In brief: Laurie has been with Dan forever. When he dumps her, she is devastated. But a chance trapping in a lift with colleague Jamie has benefits – they will stage a fake romance to get Laurie her revenge, and Jamie his promotion. But it almost starts to feel real…
The good: Fun, interesting and entertaining.
The not-so-good: Dan is a dill.
Why I chose it: I can’t go wrong with Mhairi McFarlane.
Publisher: Harper Collins
Setting: Manchester, UK
Rating: 9 out of 10
I knew that starting 2020 off with a Mhairi McFarlane novel was a good idea. Not only was the book released on my birthday, but it was in store to buy it too (these two planets rarely align). If I Never Me You is a lovely story, both serious and funny, with a smart and likeable heroine.
Laurie is a lawyer, and a very good one. She is whipcrackingly smart and seems to have her life sorted. That is until her boyfriend of nearly twenty years, Dan, sits her down for A Talk. He claims to want to find himself, feeling hemmed in within their relationship etc etc. Basically, it’s over. Laurie is naturally devastated which turns to rage when some detective work finds that Dan wasn’t exactly telling the truth. She’s sad and enraged and getting stuck in a lift with office Lothario Jamie wasn’t really what she needed in her life. But weirdly, it turns out to be the best thing ever as they hatch a plan for a fake romance. Jamie has been told to turn down his female fraternisation if he wants to be made partner and Laurie wants to get Dan back (and make him come back begging if she’s honest). Rules of engagement are set and social media posts are carefully staged as the fauxmance begins. But as word gets out, Jamie and Laurie are forced to attend family gatherings together, eat lunch together at work…and find that they really enjoy each other’s company. Surely falling for each other is just good acting, right?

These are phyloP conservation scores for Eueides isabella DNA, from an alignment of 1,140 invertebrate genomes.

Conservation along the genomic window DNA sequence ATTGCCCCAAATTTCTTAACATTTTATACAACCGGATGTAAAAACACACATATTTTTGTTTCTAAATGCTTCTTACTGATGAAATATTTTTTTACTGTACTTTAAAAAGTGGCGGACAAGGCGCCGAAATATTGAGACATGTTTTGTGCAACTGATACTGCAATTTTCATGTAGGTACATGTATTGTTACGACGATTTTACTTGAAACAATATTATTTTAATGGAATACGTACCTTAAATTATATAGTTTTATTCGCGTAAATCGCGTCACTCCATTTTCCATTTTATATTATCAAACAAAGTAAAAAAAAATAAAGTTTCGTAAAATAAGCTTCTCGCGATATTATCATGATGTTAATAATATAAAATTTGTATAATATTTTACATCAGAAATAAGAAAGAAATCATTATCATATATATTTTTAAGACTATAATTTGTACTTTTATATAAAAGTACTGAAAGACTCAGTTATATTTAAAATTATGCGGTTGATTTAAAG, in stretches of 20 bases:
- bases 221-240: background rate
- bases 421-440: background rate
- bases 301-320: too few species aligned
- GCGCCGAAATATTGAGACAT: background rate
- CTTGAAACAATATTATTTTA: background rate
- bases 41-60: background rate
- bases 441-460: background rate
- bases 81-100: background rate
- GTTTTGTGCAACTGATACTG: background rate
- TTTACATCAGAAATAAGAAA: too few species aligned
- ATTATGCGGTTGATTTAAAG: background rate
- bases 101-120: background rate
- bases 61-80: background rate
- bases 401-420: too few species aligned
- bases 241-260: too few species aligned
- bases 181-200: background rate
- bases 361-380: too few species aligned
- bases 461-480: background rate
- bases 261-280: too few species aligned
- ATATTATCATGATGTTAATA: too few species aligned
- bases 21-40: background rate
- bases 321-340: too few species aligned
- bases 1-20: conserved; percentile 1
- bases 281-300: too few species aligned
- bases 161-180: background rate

There is so much more to If I Never Met You than just the fake romance between Jamie and Laurie. Laurie is the kind of character you want in your corner as she’s a good friend, smart and caring. She’s also very good with telling weak Dan what she thinks of him and the odd cutting line or three. She can hold her own in her office, even when others are ganging up on her. So she ruminates on Dan a bit in private and she’s timid about getting back into the dating scene – if ever. Her relationships with her parents aren’t great, but during the course of the book she works at them. Laurie’s not perfect, but she is very likeable. Naturally, Jamie is too (he’d have to be to be a match for Laurie). He’s someone who puts on bravado in public, but is really much quieter. He’s intelligent and caring and thinks he is driven solely by his work – or is he? The minor characters are drawn just as finely with quirks, annoyances and endearing traits. Laurie’s friend Emily has some great words of wisdom and her father is an excellent example of someone who refuses to be an adult. As for Dan, he starts off being described as Laurie sees him – pretty much perfect. As the novel progresses and Laurie begins to consider him with a more distant perspective, his weaknesses are revealed.
If I Never Met You also shows some insights of working in a close-knit office, both the good and bad. The gossip, those who have your back and those who would like to interfere with everything. Not to mention that Laurie and Dan work for the same company, so there are sides to be taken. It was great to see Laurie grow at work as she steps outside of her comfort zone to take on injustices (and there are a couple of confrontations that will make the reader recoil is disbelief). She carries this over to her personal life too and puts some unresolved events firmly in the past. A little more serious in parts that McFarlane’s previous books, this shows that she can tackle the difficult emotional parts just as eloquently.